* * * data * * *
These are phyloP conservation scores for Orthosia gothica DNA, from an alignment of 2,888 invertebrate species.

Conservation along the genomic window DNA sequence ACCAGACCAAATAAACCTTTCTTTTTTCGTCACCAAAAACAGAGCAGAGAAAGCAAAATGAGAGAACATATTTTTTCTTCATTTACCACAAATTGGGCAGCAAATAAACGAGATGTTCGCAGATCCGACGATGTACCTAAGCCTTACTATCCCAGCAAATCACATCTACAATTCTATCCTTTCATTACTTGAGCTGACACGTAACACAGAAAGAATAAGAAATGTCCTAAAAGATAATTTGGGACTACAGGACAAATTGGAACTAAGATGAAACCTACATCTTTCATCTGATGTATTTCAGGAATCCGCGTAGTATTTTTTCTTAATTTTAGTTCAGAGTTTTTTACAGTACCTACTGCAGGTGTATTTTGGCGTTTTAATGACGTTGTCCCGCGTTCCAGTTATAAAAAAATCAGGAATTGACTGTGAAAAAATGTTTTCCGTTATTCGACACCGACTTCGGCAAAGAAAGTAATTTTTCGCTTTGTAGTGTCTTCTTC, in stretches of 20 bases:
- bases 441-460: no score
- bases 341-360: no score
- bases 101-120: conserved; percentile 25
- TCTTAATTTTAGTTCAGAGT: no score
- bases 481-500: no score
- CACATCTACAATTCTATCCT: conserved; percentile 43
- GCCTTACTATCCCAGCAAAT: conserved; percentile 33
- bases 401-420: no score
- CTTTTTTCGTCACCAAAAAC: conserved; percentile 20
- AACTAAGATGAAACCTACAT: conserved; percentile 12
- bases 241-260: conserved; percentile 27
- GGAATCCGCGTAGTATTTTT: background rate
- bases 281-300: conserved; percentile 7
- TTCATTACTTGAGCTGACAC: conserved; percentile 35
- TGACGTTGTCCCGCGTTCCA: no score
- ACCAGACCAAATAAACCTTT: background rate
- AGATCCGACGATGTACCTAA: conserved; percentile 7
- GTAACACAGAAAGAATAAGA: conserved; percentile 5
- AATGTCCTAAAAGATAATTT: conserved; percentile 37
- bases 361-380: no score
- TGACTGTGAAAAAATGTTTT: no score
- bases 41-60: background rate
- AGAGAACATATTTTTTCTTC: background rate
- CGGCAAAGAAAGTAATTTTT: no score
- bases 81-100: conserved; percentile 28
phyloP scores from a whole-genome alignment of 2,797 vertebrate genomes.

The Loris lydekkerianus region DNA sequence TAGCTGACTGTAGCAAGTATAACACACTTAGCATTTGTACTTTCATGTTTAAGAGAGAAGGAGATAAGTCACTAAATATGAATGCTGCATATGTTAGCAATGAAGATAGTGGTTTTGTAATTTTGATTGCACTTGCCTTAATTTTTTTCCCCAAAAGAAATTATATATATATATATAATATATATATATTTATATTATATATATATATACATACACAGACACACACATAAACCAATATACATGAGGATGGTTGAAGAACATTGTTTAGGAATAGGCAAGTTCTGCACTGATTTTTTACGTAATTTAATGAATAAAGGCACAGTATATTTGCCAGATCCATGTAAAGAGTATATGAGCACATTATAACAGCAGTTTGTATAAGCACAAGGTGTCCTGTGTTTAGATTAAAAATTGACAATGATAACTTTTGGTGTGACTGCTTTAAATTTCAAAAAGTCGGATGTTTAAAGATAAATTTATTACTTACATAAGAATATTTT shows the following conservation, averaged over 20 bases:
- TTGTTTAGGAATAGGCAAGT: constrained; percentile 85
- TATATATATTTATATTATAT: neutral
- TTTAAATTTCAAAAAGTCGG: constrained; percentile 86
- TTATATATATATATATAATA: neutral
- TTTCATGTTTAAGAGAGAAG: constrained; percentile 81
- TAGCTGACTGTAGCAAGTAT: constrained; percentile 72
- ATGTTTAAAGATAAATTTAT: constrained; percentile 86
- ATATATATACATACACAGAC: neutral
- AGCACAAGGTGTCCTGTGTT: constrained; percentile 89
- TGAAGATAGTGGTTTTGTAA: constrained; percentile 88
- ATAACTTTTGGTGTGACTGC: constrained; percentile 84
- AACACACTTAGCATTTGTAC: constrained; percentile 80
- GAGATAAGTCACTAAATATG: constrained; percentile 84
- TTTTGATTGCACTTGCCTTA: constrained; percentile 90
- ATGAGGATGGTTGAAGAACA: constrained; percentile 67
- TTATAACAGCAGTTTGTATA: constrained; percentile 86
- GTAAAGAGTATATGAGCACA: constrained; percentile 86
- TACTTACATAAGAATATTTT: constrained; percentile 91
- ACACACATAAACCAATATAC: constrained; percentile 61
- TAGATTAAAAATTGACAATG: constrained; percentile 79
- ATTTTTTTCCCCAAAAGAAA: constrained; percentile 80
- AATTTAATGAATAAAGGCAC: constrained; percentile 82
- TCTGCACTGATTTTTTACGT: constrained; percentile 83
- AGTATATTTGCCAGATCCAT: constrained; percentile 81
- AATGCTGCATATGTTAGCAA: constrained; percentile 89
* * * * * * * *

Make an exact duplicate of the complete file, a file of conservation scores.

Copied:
These are phyloP conservation scores for Orthosia gothica DNA, from an alignment of 2,888 invertebrate species.

Conservation along the genomic window DNA sequence ACCAGACCAAATAAACCTTTCTTTTTTCGTCACCAAAAACAGAGCAGAGAAAGCAAAATGAGAGAACATATTTTTTCTTCATTTACCACAAATTGGGCAGCAAATAAACGAGATGTTCGCAGATCCGACGATGTACCTAAGCCTTACTATCCCAGCAAATCACATCTACAATTCTATCCTTTCATTACTTGAGCTGACACGTAACACAGAAAGAATAAGAAATGTCCTAAAAGATAATTTGGGACTACAGGACAAATTGGAACTAAGATGAAACCTACATCTTTCATCTGATGTATTTCAGGAATCCGCGTAGTATTTTTTCTTAATTTTAGTTCAGAGTTTTTTACAGTACCTACTGCAGGTGTATTTTGGCGTTTTAATGACGTTGTCCCGCGTTCCAGTTATAAAAAAATCAGGAATTGACTGTGAAAAAATGTTTTCCGTTATTCGACACCGACTTCGGCAAAGAAAGTAATTTTTCGCTTTGTAGTGTCTTCTTC, in stretches of 20 bases:
- bases 441-460: no score
- bases 341-360: no score
- bases 101-120: conserved; percentile 25
- TCTTAATTTTAGTTCAGAGT: no score
- bases 481-500: no score
- CACATCTACAATTCTATCCT: conserved; percentile 43
- GCCTTACTATCCCAGCAAAT: conserved; percentile 33
- bases 401-420: no score
- CTTTTTTCGTCACCAAAAAC: conserved; percentile 20
- AACTAAGATGAAACCTACAT: conserved; percentile 12
- bases 241-260: conserved; percentile 27
- GGAATCCGCGTAGTATTTTT: background rate
- bases 281-300: conserved; percentile 7
- TTCATTACTTGAGCTGACAC: conserved; percentile 35
- TGACGTTGTCCCGCGTTCCA: no score
- ACCAGACCAAATAAACCTTT: background rate
- AGATCCGACGATGTACCTAA: conserved; percentile 7
- GTAACACAGAAAGAATAAGA: conserved; percentile 5
- AATGTCCTAAAAGATAATTT: conserved; percentile 37
- bases 361-380: no score
- TGACTGTGAAAAAATGTTTT: no score
- bases 41-60: background rate
- AGAGAACATATTTTTTCTTC: background rate
- CGGCAAAGAAAGTAATTTTT: no score
- bases 81-100: conserved; percentile 28
phyloP scores from a whole-genome alignment of 2,797 vertebrate genomes.

The Loris lydekkerianus region DNA sequence TAGCTGACTGTAGCAAGTATAACACACTTAGCATTTGTACTTTCATGTTTAAGAGAGAAGGAGATAAGTCACTAAATATGAATGCTGCATATGTTAGCAATGAAGATAGTGGTTTTGTAATTTTGATTGCACTTGCCTTAATTTTTTTCCCCAAAAGAAATTATATATATATATATAATATATATATATTTATATTATATATATATATACATACACAGACACACACATAAACCAATATACATGAGGATGGTTGAAGAACATTGTTTAGGAATAGGCAAGTTCTGCACTGATTTTTTACGTAATTTAATGAATAAAGGCACAGTATATTTGCCAGATCCATGTAAAGAGTATATGAGCACATTATAACAGCAGTTTGTATAAGCACAAGGTGTCCTGTGTTTAGATTAAAAATTGACAATGATAACTTTTGGTGTGACTGCTTTAAATTTCAAAAAGTCGGATGTTTAAAGATAAATTTATTACTTACATAAGAATATTTT shows the following conservation, averaged over 20 bases:
- TTGTTTAGGAATAGGCAAGT: constrained; percentile 85
- TATATATATTTATATTATAT: neutral
- TTTAAATTTCAAAAAGTCGG: constrained; percentile 86
- TTATATATATATATATAATA: neutral
- TTTCATGTTTAAGAGAGAAG: constrained; percentile 81
- TAGCTGACTGTAGCAAGTAT: constrained; percentile 72
- ATGTTTAAAGATAAATTTAT: constrained; percentile 86
- ATATATATACATACACAGAC: neutral
- AGCACAAGGTGTCCTGTGTT: constrained; percentile 89
- TGAAGATAGTGGTTTTGTAA: constrained; percentile 88
- ATAACTTTTGGTGTGACTGC: constrained; percentile 84
- AACACACTTAGCATTTGTAC: constrained; percentile 80
- GAGATAAGTCACTAAATATG: constrained; percentile 84
- TTTTGATTGCACTTGCCTTA: constrained; percentile 90
- ATGAGGATGGTTGAAGAACA: constrained; percentile 67
- TTATAACAGCAGTTTGTATA: constrained; percentile 86
- GTAAAGAGTATATGAGCACA: constrained; percentile 86
- TACTTACATAAGAATATTTT: constrained; percentile 91
- ACACACATAAACCAATATAC: constrained; percentile 61
- TAGATTAAAAATTGACAATG: constrained; percentile 79
- ATTTTTTTCCCCAAAAGAAA: constrained; percentile 80
- AATTTAATGAATAAAGGCAC: constrained; percentile 82
- TCTGCACTGATTTTTTACGT: constrained; percentile 83
- AGTATATTTGCCAGATCCAT: constrained; percentile 81
- AATGCTGCATATGTTAGCAA: constrained; percentile 89